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January 06, 2021

Gov. Murphy vetoes outdoor dining bill for struggling restaurants

Murphy said the bill forfeited all power to local governments

Government COVID-19
new_jersey_restaurants_bars_outdoors.original.jpg Adam Wilson/Unsplash

New Jersey Gov. Phil Murphy vetoed a bill that would have allowed restaurants and bars to expand their businesses into outdoor spaces during the COVIC-19 pandemic.

New Jersey Gov. Phil Murphy vetoed a bill that would permit restaurants to use outdoor spaces as extensions of their business because it forfeited all licensing power to local governments.

Bill A4525 would have allowed already struggling businesses to expand their seating to outdoor spaces they already lease or own. 

Murphy said in a statement that the bill circumvented the Division of Alcoholic Beverage Control and Department of Community Affairs, giving all authority to local governments while simultaneously forcing the local governments to approve all complete applications, regardless of public safety concerns.

“I commend the bill’s sponsors for their efforts to assist New Jersey’s businesses and farms in finding creative ways to continue to operate during the COVID-19 emergency,” Murphy said in the veto message. “However, in seeking to deliver a degree of relief to these businesses, the bill circumvents existing licensing and regulation processes critical to protecting the public’s health and safety.”

He said that the main goals of the bill were achieved through other initiatives from the state, "without compromising public health and safety."

The ABC started allowing businesses to apply for an expansion of premises permit over the summer. However, it keeps the enforcement authority within the ABC and local government. More than 2,300 applications have been received and approved since June, 2020.

The New Jersey Business and Industry Association said in a statement Murphy should have worked to make adjustments to the bill before vetoing it.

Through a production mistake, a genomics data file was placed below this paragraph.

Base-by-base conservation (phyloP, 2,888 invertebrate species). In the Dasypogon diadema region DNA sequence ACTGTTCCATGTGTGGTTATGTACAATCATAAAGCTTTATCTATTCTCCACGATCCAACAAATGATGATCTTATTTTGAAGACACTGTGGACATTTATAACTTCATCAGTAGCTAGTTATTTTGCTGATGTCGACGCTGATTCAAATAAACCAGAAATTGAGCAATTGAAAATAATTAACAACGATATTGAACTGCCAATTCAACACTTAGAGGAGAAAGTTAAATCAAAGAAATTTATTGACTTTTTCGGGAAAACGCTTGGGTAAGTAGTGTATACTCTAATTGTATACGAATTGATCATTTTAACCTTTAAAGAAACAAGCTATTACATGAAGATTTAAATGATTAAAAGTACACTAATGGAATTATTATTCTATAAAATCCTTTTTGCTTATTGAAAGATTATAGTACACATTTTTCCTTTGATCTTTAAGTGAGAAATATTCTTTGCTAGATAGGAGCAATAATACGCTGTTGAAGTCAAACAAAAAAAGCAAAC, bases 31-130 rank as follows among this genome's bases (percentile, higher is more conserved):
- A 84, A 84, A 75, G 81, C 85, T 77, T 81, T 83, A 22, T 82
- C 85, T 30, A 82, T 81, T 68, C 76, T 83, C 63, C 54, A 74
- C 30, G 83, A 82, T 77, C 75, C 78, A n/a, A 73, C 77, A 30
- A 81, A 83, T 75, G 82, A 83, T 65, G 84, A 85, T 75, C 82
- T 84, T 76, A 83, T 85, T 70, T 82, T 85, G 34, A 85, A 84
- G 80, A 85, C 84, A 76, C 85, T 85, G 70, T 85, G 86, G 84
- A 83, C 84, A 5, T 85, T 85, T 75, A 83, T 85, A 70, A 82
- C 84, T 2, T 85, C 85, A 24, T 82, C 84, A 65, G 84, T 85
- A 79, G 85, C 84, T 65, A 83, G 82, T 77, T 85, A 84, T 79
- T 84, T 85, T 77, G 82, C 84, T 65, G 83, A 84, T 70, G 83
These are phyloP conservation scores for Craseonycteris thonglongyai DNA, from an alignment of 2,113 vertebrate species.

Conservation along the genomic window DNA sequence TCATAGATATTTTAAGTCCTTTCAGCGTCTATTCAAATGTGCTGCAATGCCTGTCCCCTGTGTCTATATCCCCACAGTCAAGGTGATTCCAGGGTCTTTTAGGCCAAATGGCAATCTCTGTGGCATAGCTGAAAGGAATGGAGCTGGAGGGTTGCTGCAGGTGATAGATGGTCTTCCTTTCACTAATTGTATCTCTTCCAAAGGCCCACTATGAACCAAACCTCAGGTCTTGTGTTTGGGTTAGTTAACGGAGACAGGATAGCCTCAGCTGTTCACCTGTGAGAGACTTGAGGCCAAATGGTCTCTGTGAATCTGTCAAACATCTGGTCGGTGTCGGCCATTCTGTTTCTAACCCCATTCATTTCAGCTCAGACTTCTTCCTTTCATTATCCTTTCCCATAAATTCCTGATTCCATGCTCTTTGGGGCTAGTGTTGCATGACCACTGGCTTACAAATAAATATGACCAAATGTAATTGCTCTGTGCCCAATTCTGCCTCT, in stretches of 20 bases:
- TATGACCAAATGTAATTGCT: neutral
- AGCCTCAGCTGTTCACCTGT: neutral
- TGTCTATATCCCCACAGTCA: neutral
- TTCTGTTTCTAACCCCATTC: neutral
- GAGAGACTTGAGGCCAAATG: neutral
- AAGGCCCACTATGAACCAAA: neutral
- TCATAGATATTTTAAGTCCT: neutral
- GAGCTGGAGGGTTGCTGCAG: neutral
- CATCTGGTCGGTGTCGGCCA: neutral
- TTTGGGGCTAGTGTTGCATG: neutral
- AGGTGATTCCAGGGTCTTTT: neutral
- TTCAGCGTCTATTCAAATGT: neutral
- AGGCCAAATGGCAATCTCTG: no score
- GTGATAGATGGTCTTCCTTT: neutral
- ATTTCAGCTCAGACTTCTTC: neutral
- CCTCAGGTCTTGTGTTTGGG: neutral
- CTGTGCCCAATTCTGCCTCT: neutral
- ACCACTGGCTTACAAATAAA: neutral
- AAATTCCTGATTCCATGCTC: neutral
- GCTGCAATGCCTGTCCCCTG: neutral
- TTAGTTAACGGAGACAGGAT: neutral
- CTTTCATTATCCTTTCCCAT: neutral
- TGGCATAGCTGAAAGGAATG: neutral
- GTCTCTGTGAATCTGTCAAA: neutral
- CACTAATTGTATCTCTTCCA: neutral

"Instead with the rejection of this legislation, which was passed unanimously by the Senate and Assembly, operations like restaurants, bars and breweries lose opportunities to expand and innovate,' NJBIA President Michele Siekerka said in a statement. "It's critical that businesses have these flexibilities for as long as it is needed to maintain their operations during this time."

Under the proposed bill, business owners would have to file an application with local zoning officers, which those officers would then have to approve. Therefore, local governments would have almost no ability to reject an application for public health or safety concerns, such as an expanded area’s proximity to a school or church, or any previous ABC license violations, Murphy said. 

Municipalities would also not be able to restrict hours of outdoor dining beyond time frames set in the bill unless they existed before March 1, 2020.

In the state, indoor dining is restricted to 10 p.m., while outdoor dining is permitted past 10 p.m. All establishments must limit capacity and enforce wearing a face mask at all times. 

Outdoor dining in Newark is limited after 9 p.m. through an executive order from Mayor Ras Baraka. The proposed bill would have immediately overturned that order and disrupted Newark’s plans to limit COVID-19.

The bill also stipulated that New Jersey farmers that host events and outdoor gatherings are permitted to keep canopies and tents up on commercial farms until indoor dining resumes at full capacity — regardless of any constraints in current laws on the amount of time temporary structures can stay in place. 

This could also pose a threat to fire safety code and construction code.

“Because aspects of the bill encroach on the authority of both the ABC and municipal governments to protect the public’s health and safety, and because many of the bill’s goals have already been achieved, I am unable to support it," Murphy said.

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